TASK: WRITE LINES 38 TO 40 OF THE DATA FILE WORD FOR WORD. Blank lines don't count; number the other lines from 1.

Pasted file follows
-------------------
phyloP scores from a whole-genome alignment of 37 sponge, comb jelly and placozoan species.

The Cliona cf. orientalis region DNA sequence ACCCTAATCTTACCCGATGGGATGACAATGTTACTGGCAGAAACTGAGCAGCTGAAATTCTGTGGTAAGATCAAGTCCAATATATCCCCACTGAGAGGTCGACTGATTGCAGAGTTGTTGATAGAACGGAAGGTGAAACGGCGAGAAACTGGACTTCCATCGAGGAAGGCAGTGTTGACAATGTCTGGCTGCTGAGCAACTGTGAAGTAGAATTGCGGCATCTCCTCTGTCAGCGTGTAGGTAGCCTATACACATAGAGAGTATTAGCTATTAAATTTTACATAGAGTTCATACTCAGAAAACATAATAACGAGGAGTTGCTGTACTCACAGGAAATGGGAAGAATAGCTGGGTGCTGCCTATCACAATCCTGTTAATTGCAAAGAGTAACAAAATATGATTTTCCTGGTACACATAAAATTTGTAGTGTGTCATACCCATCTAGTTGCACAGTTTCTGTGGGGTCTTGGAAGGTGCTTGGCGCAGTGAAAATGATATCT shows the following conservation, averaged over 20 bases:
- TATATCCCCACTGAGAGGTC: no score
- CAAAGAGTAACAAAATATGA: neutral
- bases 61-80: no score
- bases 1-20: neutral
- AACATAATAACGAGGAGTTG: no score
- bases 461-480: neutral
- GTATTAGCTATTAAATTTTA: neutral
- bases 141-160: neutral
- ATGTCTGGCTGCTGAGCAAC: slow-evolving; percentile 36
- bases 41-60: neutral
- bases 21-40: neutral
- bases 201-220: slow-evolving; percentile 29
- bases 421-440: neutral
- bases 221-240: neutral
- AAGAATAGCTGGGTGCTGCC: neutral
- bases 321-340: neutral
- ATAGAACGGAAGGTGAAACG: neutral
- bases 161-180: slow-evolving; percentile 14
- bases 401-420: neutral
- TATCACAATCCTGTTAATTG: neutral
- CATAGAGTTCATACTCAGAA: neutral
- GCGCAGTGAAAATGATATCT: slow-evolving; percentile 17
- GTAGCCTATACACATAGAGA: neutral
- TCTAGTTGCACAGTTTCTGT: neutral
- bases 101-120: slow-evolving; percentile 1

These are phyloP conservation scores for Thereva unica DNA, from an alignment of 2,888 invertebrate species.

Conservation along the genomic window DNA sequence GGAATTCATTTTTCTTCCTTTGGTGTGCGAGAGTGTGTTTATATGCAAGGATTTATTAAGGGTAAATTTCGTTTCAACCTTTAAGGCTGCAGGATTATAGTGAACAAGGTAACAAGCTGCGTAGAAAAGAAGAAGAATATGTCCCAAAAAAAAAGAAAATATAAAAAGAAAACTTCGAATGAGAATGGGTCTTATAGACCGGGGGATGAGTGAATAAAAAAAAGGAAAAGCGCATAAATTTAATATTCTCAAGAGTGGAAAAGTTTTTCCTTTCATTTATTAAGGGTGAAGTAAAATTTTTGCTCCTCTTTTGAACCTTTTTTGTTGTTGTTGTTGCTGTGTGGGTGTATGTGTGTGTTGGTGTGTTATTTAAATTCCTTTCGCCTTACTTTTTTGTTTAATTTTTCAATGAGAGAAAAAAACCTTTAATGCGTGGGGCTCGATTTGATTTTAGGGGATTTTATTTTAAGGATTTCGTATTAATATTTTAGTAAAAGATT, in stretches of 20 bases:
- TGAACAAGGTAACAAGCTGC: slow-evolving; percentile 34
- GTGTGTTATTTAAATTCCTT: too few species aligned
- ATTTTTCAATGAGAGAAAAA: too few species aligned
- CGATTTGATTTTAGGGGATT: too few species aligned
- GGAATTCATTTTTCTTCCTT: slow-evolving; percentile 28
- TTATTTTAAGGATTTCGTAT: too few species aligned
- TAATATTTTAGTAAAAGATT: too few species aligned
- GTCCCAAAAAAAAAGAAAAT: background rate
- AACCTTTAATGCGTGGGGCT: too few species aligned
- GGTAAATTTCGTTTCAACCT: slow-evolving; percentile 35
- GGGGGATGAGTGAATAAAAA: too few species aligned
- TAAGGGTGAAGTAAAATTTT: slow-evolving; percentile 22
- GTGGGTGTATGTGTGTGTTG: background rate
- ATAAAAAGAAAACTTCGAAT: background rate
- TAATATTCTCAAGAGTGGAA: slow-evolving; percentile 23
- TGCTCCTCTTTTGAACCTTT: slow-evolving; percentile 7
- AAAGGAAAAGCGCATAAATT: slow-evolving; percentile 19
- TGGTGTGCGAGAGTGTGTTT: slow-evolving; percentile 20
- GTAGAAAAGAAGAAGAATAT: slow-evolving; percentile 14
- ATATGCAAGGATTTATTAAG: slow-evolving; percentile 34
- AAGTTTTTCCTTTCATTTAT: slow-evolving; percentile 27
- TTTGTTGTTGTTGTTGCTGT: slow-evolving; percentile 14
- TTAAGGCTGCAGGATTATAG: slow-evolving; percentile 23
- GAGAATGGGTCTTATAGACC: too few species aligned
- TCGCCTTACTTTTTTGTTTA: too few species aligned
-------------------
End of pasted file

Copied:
- AACCTTTAATGCGTGGGGCT: too few species aligned
- GGTAAATTTCGTTTCAACCT: slow-evolving; percentile 35
- GGGGGATGAGTGAATAAAAA: too few species aligned